Egyptian authorities crack down on LGBTs

  • by Heather Cassell
  • Wednesday October 16, 2013
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An estimated 14 men, along with an unknown number of health club employees, were arrested in a working class neighborhood health center in Cairo last week for allegedly "practicing homosexuality."

The men were "caught, in positions that are against religious precepts," during a police raid, reported the State-run Akhbar el-Youm newspaper, which was translated and referenced by the International Business Times .

Various illegal pills and stimulants were found in the men's possession, according to multiple reports.

The paper reported that the center profited from the alleged gay men for payments of $7- $28 per encounter, reported BuzzFeed.

The raid happened after confirmed reports of "immoral acts" were occurring between men at the health center, according to multiple reports.

An Egyptian prosecutor ordered the men to be held for four days for "intrusive medical tests and forensic reports" to determine if they had or had not engaged in "indecent acts" on Saturday, according to multiple reports.

The prosecutor also ordered the premises should be shut down, reported Gay Star News.

Homosexuality isn't illegal in Egypt, but gay men are often persecuted under a "debauchery" law, reported the Advocate , citing an Amnesty International 2010 report.

"They are already guilty, no matter what the doctor finds on their bodies," said Abu Salim, an Egyptian gay man who spoke with BuzzFeed using an alias. "For men like them, there will be no sympathy."

Salim told the media outlet that the Egyptian LGBT community is feeling that it's increasingly under attack. There have been warnings of police planning to target the LGBT center.

According to reports, conditions in the Northern African country have worsened for Egypt's LGBT community after the Arab Spring and the uprising three years ago that replaced then-President Muhammad Hosni El Sayed Mubarak with the Islamist Muslim Brotherhood. Since then, laws and conditions against homosexuality have been stricter than under Mubarak's regime, which launched a crackdown on "homosexual conduct" where thousands of people were arrested and tortured between 2001 and 2004, reported BuzzFeed.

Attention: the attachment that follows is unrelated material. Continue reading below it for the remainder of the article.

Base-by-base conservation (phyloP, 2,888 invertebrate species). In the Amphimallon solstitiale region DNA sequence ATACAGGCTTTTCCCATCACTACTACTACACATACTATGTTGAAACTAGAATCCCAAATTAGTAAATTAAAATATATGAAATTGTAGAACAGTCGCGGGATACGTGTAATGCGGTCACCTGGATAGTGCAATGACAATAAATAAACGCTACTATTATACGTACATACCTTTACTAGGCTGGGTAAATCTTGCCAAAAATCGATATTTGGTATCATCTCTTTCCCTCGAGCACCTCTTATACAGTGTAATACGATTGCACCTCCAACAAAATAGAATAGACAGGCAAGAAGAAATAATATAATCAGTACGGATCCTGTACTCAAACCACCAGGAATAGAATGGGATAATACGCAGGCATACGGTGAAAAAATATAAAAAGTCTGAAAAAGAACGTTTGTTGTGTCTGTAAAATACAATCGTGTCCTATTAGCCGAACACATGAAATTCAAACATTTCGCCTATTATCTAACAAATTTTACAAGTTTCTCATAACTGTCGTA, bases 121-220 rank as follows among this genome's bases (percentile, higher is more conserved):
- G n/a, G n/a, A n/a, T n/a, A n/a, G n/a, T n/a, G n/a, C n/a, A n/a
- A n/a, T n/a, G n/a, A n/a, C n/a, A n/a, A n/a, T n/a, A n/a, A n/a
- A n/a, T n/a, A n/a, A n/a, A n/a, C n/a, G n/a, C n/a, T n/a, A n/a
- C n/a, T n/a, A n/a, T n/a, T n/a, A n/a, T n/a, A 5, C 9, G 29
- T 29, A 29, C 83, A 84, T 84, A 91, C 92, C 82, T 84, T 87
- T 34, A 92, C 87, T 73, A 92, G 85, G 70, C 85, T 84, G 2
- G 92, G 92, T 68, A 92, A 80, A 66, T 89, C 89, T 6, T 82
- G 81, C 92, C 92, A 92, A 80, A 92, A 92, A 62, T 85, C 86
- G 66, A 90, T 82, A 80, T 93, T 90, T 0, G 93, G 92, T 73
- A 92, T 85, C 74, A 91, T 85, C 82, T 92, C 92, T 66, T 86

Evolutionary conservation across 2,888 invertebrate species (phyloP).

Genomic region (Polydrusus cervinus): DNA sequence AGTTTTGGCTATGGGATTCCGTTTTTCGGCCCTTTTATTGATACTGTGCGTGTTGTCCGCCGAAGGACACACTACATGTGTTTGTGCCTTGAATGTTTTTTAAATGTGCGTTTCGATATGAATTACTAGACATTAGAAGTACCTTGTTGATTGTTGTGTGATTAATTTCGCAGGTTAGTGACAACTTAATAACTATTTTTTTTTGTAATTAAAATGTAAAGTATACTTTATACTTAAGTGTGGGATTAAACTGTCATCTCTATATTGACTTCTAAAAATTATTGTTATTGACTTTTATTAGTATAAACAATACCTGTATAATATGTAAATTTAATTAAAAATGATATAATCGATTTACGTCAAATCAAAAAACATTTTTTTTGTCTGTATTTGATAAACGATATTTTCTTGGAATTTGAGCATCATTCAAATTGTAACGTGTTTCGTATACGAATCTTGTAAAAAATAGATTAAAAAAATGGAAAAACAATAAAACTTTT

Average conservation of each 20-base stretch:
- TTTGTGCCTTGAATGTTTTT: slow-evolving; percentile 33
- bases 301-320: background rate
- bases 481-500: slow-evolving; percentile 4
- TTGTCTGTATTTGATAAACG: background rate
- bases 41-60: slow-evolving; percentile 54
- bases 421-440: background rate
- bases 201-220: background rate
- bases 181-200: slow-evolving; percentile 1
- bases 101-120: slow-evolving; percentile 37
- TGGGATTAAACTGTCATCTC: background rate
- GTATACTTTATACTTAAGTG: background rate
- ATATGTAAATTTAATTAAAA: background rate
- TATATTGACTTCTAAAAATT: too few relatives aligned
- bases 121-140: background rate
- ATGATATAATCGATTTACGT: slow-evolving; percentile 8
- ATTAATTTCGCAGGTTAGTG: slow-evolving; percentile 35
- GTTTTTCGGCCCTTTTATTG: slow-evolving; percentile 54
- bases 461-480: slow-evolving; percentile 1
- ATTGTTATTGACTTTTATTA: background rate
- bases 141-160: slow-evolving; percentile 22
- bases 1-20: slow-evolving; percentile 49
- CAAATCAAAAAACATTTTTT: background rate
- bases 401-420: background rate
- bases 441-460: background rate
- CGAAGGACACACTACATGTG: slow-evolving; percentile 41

The Brotherhood preached against homosexuality and publicly announced that "gay men are not real people," reported the media outlet.


Moldova overturns anti-gay propaganda law

Seeking to join the European Union, Moldovan officials overturned the country's new anti-gay propaganda law October 11.

The anti-gay law was overturned by a narrow margin, according to media reports, but the vote wasn't disclosed.

Experts believe that the Eastern European country has its eyes set on joining the European Union. They believe the country's leaders are hoping the move will grant them an offer of an EU Association Agreement at the Eastern Partnership summit in Vilnius, Lithuania next month, according to multiple media reports.

Similar to Russian law, Moldova's ban made it illegal to promote "relationships other than those linked to marriage and family."

Repeal of the ban is a sign that the former Soviet nation is making political moves to distance itself from Russia.

Demonstrators that supported the law protested outside parliament as lawmakers voted.